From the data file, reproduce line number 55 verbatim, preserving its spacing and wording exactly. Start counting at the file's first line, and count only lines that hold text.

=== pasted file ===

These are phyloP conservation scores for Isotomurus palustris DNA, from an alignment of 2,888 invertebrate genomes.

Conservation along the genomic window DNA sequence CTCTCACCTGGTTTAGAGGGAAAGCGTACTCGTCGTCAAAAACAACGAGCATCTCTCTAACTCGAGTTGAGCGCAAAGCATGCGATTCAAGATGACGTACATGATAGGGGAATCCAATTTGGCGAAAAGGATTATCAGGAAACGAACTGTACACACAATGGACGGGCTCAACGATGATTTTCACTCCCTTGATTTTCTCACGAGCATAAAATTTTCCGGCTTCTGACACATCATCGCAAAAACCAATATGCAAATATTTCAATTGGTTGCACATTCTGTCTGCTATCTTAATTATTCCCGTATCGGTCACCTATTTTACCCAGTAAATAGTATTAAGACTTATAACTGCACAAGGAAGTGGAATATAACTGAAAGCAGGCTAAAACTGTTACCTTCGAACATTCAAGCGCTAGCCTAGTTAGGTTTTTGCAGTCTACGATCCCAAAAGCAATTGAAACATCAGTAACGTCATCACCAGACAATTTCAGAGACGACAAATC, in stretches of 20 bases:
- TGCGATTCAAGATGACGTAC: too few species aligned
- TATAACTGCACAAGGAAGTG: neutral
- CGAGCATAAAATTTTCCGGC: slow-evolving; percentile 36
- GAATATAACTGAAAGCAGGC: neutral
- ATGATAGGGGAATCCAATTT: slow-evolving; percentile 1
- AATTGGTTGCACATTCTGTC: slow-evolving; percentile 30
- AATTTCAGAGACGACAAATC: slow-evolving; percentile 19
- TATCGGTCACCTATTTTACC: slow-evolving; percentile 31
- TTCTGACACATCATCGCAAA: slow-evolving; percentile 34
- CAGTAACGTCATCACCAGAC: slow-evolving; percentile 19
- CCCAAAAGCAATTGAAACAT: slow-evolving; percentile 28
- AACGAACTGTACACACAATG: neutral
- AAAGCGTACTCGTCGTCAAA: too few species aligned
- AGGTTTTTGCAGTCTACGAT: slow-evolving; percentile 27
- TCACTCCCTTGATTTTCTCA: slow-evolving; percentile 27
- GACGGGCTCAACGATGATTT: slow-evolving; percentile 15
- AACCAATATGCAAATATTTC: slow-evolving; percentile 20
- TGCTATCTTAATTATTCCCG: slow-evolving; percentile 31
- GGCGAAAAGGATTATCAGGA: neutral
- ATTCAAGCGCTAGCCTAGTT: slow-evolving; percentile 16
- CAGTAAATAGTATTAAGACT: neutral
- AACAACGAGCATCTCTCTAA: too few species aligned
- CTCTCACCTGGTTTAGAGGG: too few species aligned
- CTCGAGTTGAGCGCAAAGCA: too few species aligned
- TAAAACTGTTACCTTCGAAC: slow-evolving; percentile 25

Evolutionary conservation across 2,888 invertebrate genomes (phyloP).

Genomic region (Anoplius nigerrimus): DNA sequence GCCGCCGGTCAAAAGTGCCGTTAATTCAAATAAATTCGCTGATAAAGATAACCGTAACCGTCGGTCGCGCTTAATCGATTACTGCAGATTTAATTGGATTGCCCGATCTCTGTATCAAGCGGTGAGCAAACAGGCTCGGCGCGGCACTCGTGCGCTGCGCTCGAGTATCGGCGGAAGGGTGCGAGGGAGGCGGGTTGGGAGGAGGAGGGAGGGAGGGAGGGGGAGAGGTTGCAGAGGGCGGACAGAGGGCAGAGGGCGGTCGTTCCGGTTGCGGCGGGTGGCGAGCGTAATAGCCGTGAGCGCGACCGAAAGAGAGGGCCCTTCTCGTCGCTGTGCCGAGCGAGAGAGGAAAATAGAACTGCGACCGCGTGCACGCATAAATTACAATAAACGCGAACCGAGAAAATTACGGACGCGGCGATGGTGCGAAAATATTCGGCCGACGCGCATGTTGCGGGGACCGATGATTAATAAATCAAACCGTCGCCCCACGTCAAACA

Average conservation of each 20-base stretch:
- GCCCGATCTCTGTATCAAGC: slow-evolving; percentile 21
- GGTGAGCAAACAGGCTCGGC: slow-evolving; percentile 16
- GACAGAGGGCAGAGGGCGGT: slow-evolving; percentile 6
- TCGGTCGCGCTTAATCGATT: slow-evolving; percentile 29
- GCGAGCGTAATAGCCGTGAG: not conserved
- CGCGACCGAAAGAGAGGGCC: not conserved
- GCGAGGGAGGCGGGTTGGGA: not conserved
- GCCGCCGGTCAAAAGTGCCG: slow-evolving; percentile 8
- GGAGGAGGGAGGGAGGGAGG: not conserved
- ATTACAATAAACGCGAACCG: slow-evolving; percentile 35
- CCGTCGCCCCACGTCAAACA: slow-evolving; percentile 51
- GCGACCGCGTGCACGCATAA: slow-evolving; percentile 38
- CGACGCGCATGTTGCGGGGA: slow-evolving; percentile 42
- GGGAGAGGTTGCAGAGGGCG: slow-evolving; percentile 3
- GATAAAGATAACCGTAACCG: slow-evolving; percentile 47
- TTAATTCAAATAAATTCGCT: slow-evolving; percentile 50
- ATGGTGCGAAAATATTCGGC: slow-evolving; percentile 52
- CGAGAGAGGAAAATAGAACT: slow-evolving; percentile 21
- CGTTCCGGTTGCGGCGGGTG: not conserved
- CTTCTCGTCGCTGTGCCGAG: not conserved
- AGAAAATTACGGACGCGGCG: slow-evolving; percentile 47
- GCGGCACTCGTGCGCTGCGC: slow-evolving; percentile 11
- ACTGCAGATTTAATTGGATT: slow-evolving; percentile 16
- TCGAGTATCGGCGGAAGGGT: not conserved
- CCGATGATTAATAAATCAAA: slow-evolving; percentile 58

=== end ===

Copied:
- CCGATGATTAATAAATCAAA: slow-evolving; percentile 58